Numerical modelling and experimental study of the welding process in P91 martensitic steel
P91 is a modified 9Cr martensitic steel which is widely used in the power generation industry in components which experience high temperature. In welded P91 components, the steep temperature gradients in the weld and heat affected zone (HAZ) give rise to residual stress during cool-down. In this thesis P91 martensitic steel welds are studied using a combination of computational and experimental methods. Bead-on-plate experiments are carried out by deposition of a single bead on a plate of P91 martensitic steel with the manual metal arc welding process (MMA).
The residual stress distribution in the welds is evaluated by neutron diffraction (ND). The ND measurements are carried out at three different instruments (Engin,X, E3 and SALSA). A comparison is made between the measurements at the three instruments showing a good agreement between the measured profiles. A further comparison is made for welds manufactured with different welding conditions. In the first case two welds manufactured with similar heat input and different welding parameters (welding speed and weld current) are compared regarding the stress distribution. The two welds present a similar distribution of stress. In the second case a comparison is made between the stress distributions in two welds manufactured with different welding speed, resulting in different heat input. In this case, the stress profiles are similar with major differences in the longitudinal stresses of the Fusion Zone (FZ). The results of ND measurements in P91 martensitic steel are also compared with respective measurements from literature carried out on 316L stainless steel. In both studies, the stress distribution and magnitude are similar.
An uncoupled finite element analysis is carried out with the temperature field solved first, and the stress calculation follows. In the thermal analysis, a heat flux with ellipsoid distribution is used to model the heat source. The heat source parameters and the welding efficiency are determined through trial-and-error analyses, matching the predicted temperatures with the respective recorded experimental temperatures. The results show that the geometry of a bead-on-plate and thermal boundary conditions can affect the cooling rate of the weld. An accurate prediction of the thermal history at the most reliable thermocouple is achieved by adjusting the welding efficiency. The predicted temperatures at thermocouple positions close to the weld are similar to the temperature histories of thermocouples that were not exposed to the arc shine of the weld.
The temperature field is also used to predict the average prior austenite grain size (PAG) in the heat affected zone. The results are compared with reconstructed PAGs, measured by EBSD and analysed using after the toolbox MTEX in MATLAB. A parameter study of the grain growth prediction shows that the model is sensitive to the grain growth activation energy and the heat input parameters.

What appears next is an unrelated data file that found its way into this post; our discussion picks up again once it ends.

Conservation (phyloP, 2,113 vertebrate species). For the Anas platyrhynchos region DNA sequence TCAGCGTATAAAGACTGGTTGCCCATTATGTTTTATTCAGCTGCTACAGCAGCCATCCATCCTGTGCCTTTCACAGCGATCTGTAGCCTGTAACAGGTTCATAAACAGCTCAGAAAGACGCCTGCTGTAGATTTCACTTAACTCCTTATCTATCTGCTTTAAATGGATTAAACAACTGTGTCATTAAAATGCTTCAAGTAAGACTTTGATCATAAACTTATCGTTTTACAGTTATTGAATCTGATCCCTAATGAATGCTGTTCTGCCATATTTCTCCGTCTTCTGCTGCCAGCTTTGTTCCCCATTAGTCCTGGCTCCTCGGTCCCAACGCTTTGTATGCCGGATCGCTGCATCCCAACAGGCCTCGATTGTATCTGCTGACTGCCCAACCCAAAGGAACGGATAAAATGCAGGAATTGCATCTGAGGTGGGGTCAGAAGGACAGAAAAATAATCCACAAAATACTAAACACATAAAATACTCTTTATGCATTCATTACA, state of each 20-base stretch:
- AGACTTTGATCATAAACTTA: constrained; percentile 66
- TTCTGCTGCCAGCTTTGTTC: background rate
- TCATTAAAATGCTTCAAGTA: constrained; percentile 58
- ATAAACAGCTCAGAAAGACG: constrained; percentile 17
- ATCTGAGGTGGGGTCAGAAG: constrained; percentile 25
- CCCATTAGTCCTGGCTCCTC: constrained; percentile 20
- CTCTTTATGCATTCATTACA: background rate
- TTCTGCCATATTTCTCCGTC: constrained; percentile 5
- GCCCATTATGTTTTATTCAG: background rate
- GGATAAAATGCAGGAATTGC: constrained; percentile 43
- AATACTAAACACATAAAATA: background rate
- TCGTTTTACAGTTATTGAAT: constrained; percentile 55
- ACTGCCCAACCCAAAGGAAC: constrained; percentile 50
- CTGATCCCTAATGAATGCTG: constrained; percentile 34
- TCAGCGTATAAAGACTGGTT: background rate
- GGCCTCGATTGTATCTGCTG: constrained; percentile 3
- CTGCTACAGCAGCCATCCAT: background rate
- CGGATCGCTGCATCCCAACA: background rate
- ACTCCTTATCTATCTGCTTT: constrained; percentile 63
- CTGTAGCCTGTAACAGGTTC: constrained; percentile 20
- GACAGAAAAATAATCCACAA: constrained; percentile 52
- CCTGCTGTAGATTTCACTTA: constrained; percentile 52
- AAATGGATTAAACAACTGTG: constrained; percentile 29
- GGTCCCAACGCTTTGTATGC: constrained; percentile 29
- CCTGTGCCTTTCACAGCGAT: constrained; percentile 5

The temperature field is subsequently used to develop a mechanical model predicting the residual stress distribution in the welds. The effect of induced strains due to martensitic transformation is considered in the model using a user defined subroutine. The results of the mechanical analysis shows that the metallurgical strain introduced due to the martensitic transformation reduces the stress in the HAZ and the FZ and it is compensated by transformation plasticity. A parameter study is carried out to investigate the effect of the yield strength, thermal expansion coefficient, hardening modulus and hardening model on the residual stress. The stress prediction of an isotropic hardening model is similar to the ND measurements of the bead-on-plate weld. In general, the measured and predicted residual stress present a reasonable agreement within the observed experimental differences.
A post weld heat treatment (PWHT) is carried out to reduce and redistribute the stress in the bead-on-plate weld. The post weld heat treated specimen is measured by neutron diffraction and the results are compared with respective measurements in the as-welded condition. A creep step is added to the mechanical analysis, to model the PWHT and investigate the effect of creep parameters on the prediction of stresses and the evolution of stress respective to time. The application of the PWHT reduced significantly the stress in the weld which is also predicted by the creep model. The effect of the PWHT in the analysis depends on the magnitude of the residual stresses in the as-welded condition according to Norton’s law. A parameter study showed that the creep model applied in the PWHT step of the analysis is sensitive to the creep constants.
- Faculty of Science and Engineering
First supervisorNoel P. O’Dowd
Second supervisorJeremy S. Robinson
Other Funding informationI would like to express my gratitude to Science Foundation Ireland (SFI) for fund?ing this research, which is part of the project MECHANNICS with grant number 14/IA/20604
Also affiliated with
- Bernal Institute
Department or School
- School of Engineering